• This field is for validation purposes and should be left unchanged.

At the same time, the UAE has quickly adapted to changing conditions. It has signed Comprehensive Economic Partnership Agreements (CEPAs) that cover many aspects of trade with Israel, India, Indonesia, and Turkey. This contrasts the slower progress of GCC Free Trade Agreement negotiations with major partners, such as the European Union and China.

Additionally, UAE President Zayed has promoted his brother Sheikh Mansour bin Zayed to the position of co-vice president alongside Sheikh Mohammed bin Rashid al-Maktoum—thereby consolidating the rule of the Bani Fatima (the six sons of Fatima bint Mubarak Al Ketbi, Sheikh Zayed bin Sultan’s most prominent wife). The move also helps to de-personalize the MBS-Zayed leadership dynamic. Given the amount of double hatting—one individual with two different roles—and the amount of crossover between politics and business in the Emirates, this is an important consideration to reduce the potential for bleed-through between politics and economics and vice-versa.

However, there are still likely to be further pinch points pending MBS’ successful rollout of multi-billion dollar megaprojects, such as Neom, the launch and expansion of nascent industries, and whether political consolidation and social engineering prove sustainable.

The preeminence of security concerns

The Middle East has been a critical area of Saudi and UAE interaction and cooperation, especially at the onset of the 2011 Arab Spring, when they activated the GCC’s Peninsula Shield Force (PSF) to respond to the uprising in Bahrain. The PSF guarded key installations, freeing up Bahraini security services to crack down on protesters. Furthermore, Egypt’s Gulf Arab neighbors, along with Kuwait, responded in unison with a variety of economic statecraft in support of President Abdel Fattah el-Sisi in 2013. This measure was taken after the military seized power in Egypt due to their deep misgivings about the former Muslim Brotherhood-led government and the central role that Qatar had played in Cairo’s political economy.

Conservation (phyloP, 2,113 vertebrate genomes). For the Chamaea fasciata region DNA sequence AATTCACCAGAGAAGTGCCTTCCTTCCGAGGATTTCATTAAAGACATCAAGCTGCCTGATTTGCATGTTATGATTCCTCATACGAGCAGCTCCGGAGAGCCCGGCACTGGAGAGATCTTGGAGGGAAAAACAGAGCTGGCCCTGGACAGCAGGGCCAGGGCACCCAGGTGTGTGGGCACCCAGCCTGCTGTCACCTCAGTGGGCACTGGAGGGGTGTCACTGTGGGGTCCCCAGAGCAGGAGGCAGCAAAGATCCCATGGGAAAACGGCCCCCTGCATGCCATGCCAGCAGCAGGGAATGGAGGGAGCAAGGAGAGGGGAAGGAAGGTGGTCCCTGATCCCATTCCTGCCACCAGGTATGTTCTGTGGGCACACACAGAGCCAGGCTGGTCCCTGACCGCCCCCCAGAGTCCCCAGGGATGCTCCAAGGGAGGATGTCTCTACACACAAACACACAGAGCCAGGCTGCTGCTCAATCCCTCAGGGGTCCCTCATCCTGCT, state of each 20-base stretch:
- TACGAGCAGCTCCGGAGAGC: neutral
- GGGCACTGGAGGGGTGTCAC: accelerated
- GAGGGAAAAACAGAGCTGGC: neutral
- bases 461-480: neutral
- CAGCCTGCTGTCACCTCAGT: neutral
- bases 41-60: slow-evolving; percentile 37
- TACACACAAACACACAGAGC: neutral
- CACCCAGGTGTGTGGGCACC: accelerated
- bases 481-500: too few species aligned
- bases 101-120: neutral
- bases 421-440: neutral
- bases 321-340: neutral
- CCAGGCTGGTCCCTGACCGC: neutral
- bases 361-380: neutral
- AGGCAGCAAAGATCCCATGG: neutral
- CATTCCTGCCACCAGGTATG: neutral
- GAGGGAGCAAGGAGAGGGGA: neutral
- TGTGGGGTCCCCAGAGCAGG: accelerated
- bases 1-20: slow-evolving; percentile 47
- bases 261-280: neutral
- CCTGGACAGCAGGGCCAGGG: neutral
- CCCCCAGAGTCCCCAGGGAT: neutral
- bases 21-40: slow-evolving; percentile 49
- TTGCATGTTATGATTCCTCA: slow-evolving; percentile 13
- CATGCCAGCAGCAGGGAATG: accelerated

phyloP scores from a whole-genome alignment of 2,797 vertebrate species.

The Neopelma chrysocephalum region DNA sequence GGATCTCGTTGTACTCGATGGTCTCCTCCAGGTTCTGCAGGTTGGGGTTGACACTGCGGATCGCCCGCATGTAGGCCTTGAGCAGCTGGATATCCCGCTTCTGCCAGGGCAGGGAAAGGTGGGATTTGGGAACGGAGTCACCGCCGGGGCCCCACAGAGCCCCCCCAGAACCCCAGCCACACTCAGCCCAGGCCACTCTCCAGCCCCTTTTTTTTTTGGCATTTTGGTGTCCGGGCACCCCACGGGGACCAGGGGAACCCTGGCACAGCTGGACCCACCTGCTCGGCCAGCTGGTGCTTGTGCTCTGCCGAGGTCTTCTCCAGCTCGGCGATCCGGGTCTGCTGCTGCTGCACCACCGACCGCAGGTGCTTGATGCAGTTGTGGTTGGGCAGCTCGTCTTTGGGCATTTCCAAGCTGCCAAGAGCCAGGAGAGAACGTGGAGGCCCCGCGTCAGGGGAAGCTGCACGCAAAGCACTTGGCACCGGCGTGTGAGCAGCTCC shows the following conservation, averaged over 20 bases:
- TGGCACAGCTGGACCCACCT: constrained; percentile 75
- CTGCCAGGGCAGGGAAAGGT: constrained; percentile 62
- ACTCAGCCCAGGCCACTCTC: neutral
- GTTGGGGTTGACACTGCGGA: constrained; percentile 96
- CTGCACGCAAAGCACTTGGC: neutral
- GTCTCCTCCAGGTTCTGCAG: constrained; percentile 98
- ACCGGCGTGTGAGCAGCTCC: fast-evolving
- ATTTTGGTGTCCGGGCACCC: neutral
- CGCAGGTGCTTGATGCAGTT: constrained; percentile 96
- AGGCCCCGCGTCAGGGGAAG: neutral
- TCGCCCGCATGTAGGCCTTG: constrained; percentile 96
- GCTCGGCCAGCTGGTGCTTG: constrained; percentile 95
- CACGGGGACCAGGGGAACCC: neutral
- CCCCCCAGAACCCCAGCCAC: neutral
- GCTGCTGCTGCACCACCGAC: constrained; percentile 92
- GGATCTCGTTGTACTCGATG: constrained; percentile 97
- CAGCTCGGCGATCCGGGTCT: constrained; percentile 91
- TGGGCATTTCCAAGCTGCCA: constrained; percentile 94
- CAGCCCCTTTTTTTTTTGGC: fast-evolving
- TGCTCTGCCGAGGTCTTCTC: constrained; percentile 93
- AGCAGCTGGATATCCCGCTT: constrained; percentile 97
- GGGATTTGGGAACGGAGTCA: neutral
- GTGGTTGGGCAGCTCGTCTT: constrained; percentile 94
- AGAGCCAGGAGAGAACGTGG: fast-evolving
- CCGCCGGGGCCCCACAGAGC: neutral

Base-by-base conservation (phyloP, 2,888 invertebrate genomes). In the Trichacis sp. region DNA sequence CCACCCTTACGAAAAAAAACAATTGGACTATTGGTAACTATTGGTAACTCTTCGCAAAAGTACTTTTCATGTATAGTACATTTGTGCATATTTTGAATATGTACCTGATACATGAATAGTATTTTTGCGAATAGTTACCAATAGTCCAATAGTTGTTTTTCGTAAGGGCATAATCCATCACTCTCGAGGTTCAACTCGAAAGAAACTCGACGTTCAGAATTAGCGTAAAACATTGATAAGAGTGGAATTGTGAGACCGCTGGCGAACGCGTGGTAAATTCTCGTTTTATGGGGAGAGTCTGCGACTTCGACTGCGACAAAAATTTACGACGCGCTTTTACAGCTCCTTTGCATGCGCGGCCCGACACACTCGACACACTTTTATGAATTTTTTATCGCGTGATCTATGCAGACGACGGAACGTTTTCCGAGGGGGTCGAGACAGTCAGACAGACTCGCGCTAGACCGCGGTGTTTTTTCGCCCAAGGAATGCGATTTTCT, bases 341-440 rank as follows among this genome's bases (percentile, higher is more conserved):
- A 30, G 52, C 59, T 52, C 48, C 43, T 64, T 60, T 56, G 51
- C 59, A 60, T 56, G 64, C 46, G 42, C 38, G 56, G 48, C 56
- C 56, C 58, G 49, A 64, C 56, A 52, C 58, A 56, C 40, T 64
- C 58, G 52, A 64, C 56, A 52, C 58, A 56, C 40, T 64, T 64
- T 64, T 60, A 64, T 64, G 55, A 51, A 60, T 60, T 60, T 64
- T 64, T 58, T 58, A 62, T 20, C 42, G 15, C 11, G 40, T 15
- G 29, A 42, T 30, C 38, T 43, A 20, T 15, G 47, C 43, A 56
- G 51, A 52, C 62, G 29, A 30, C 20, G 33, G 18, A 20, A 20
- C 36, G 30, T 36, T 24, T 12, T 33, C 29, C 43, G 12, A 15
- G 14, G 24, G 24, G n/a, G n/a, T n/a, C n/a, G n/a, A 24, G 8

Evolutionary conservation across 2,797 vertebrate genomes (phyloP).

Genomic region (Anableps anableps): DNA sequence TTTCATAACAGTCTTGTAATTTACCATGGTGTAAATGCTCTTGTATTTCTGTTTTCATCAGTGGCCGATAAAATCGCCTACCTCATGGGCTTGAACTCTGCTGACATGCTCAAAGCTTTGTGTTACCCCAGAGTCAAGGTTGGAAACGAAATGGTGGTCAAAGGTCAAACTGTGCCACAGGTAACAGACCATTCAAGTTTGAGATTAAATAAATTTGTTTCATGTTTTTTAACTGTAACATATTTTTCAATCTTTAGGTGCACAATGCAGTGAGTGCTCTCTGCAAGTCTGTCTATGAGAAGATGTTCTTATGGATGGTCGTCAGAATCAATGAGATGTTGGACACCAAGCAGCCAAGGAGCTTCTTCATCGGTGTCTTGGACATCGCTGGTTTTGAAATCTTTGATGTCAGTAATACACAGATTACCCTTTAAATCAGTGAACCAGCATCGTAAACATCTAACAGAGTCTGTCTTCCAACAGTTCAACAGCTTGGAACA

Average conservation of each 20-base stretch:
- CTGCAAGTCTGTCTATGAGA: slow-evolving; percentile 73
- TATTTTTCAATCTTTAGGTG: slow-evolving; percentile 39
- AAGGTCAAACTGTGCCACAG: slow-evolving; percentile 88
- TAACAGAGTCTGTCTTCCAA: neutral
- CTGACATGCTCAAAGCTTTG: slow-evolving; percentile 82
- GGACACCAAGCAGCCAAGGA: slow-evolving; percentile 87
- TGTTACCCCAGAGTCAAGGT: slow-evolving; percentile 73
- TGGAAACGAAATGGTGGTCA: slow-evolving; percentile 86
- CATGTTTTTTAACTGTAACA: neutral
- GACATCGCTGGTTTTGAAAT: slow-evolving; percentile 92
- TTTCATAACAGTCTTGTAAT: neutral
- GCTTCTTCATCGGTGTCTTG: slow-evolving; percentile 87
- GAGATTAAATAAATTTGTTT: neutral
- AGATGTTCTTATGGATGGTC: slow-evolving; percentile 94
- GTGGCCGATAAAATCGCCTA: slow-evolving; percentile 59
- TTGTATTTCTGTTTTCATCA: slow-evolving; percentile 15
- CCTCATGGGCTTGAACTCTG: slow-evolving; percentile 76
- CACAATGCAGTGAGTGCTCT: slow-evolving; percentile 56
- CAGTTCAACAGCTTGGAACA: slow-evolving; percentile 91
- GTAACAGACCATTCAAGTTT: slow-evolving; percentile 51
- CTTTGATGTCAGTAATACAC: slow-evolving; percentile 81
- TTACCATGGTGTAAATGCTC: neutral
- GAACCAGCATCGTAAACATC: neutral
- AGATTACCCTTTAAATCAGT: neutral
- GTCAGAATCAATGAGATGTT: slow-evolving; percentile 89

Given the limitations of GCC cooperation, Saudi Arabia and the UAE formed an informal security alliance in Yemen in 2015 to roll back a Houthi insurgency and restore the internationally recognized government of then-President Abd Rabbu Mansur Hadi. Despite the UAE’s withdrawal from the war in 2019, its legacy continues through ongoing relations with the Southern Transitional Council and influence in the south, including on the island of Socotra and around the Bab al-Mandab Strait and the Red Sea. This protects the UAE’s maritime and commercial interests and gives it further leverage over the future of Yemen. The UAE’s position contrasts with the kingdom’s, which looks set on maintaining Yemeni territorial integrity.

Nevertheless, Saudi Arabia and the UAE are still politically aligned on most issues, including diplomacy with Iran, Turkey, and Syria. There may also be some coordination in theaters, such as in Sudan, where a conflict broke out on April 15 due to an escalating power struggle between Sudan’s de-facto leader and army chief, Abdel Fattah al-Burhan, and the Rapid Support Forces (RSF) led by General Mohamed Hamdan Dagalo (also known as Hemedti). Saudi Arabia has taken the lead in mediation given the UAE’s perceived bias in favor of Hemedti.  

Fundamentally, it is not economics nor regional politics that are the determining factors in the Saudi-UAE bilateral relationship. Instead, it is the persistent need to maintain regime security during this period of uncertainty that supplants all other concerns and defines the way these two states interact with each other.

Robert Mason is the author of Saudi Arabia and the United Arab Emirates: Foreign Policy and Strategic Alliances in an Uncertain World.

Further reading

Image: Saudi Crown Prince Mohammed bin Salman receives The President of the United Arab Emirates, Sheikh Mohammed Bin Zayed Al-Nahyan, in Jeddah, Saudi Arabia, July 16, 2022. Saudi Press Agency/Handout via REUTERS